I would say I was ignorantly confident before I applied. Midway through my cycle I could see things werent going well, so I changed 3 of my apps to part time. I got into one school that was a reach, and waitlisted at the highest ranked school I applied to. It's almost a miracle my success at these two schools compared to others on LSN, and I really can only point to being a part time applicant.

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pearl_earrings
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Re: What is one thing you wish someone would have told you?

Postby pearl_earrings » Sun Apr 11, 2010 7:01 pm

snowpeach06 wrote:What I have learned:

- Law school, no matter what they say is really just all about numbers. LSATs more than grades, but, I would have been better off going to my State U and graduating with higher grades, than my not that amazingly ranked, but still difficult as fuck undergrad.
- Use the Bible's to study for the LSAT.
- Don't stress out so much over the PS. You really are just numbers, unless you are a URM, you make some horrible mistake, or you are on a WL.
- LSN is a great predictor. Use it. Don't, however, spend hours looking at it when you could be studying for your LSAT.
- Don't listen to the people who say you are a failure at life if you don't get into HYS. Sure, it's fantastic if you get in. And sure you will have some more opportunities (esp. if you want a big firm or to go into politics) but, there is life beyond big law. Save yourself the stress. Be confident. Be proud of where you go. Hey - apparently 40% of people get in nowhere. So, you are a step ahead of the game. And that is just for potential lawyers. Think about how you are also smarter than a whole smattering of other professions. I say this not to sound just like the cocky HYS people, but to say, you worked hard, you are smart, be proud of yourself no matter what. Law school isn't worth compromising your confidence.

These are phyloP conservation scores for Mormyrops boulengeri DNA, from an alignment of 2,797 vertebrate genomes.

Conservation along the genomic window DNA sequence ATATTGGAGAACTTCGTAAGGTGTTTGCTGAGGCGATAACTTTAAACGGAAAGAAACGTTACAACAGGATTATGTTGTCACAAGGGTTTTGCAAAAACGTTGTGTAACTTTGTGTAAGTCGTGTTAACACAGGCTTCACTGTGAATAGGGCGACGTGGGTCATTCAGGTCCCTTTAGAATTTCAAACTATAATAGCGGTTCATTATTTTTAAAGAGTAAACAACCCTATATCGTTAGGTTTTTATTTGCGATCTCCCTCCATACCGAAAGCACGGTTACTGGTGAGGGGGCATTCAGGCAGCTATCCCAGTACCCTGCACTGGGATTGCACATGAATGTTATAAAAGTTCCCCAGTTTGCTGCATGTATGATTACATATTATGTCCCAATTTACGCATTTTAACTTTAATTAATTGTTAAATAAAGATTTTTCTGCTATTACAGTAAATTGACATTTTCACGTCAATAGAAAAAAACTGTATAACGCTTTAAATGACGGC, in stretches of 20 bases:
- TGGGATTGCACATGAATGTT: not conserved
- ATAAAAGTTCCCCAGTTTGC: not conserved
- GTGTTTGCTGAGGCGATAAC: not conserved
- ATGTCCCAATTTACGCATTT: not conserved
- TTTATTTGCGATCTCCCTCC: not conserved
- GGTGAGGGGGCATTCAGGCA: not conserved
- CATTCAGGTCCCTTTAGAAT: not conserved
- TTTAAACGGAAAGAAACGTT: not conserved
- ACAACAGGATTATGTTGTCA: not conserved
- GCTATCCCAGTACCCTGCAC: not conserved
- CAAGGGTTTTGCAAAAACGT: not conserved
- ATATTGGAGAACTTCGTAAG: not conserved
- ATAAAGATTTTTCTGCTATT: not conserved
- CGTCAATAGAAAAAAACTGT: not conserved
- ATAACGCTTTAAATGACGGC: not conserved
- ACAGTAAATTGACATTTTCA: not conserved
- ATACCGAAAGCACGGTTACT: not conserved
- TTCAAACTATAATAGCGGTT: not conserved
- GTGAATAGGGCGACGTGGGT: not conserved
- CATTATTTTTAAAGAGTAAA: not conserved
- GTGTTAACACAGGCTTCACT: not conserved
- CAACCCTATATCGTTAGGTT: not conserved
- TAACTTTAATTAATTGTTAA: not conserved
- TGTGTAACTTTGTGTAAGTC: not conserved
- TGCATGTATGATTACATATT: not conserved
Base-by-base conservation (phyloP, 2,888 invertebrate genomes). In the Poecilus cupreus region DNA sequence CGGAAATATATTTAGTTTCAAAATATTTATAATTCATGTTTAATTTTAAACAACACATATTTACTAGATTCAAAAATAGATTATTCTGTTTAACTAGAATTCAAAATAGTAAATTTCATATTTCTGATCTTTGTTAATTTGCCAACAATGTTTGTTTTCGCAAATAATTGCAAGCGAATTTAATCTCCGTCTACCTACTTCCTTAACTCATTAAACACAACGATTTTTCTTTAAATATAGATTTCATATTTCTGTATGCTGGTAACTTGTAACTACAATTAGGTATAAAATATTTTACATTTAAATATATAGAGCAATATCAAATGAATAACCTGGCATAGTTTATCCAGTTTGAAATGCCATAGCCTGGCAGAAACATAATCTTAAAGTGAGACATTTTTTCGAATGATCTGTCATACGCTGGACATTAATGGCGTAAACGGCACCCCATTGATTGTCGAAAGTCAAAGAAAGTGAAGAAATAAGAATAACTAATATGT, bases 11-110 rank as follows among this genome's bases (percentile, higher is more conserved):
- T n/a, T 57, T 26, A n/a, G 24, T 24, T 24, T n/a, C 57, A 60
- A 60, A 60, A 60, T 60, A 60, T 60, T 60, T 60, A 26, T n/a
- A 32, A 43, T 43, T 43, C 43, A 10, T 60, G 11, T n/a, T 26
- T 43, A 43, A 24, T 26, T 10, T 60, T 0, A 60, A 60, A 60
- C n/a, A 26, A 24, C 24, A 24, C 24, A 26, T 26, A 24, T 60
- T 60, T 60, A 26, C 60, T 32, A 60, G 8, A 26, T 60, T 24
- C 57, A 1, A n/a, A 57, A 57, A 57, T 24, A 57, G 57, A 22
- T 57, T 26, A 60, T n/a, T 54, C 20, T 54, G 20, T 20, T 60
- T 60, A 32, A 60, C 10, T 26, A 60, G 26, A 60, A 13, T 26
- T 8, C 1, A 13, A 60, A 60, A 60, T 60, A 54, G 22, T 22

- Do Apps EARLY!!! Otherwise, you will near deposit deadlines with no responses from some schools.
- Negotiate scholarships. I never thought you could, but, you can. And it'll save you a ton of money. You seriously have nothing to lose, except perhaps your pride. But that returns after you find yourself with a bigger scholarship. In fact, the feeling is pretty darn awesome.
- Think before you apply. Think about the area, the price, the job market, the students. For me, I wish I would have considered price more when I applied. I focused solely on location, and now I realized I can't afford any good location. If I had realized just how much money 200k worth of loans is, I think where I would have applied may have changed.
- Along those lines, sometimes your happiness is better than a few rankings. USNWR is not god. That said, it still wouldn't be worth it to go to some online law school.
- Ask for LOR's from old professors in Sept. They will procrastinate as long as they possibly can. Nag them. Don't feel bad about it. They get paid tons of money to teach 2-3 classes a week. They have time to write you a form letter.
- Make friends with other people applying to law school. People applying to other grad programs just don't get it. Law school will take over your life. You'll want to talk about it. Talking about it with people who aren't going through it is useless. The people who are can sometimes give good, or at least informed advice.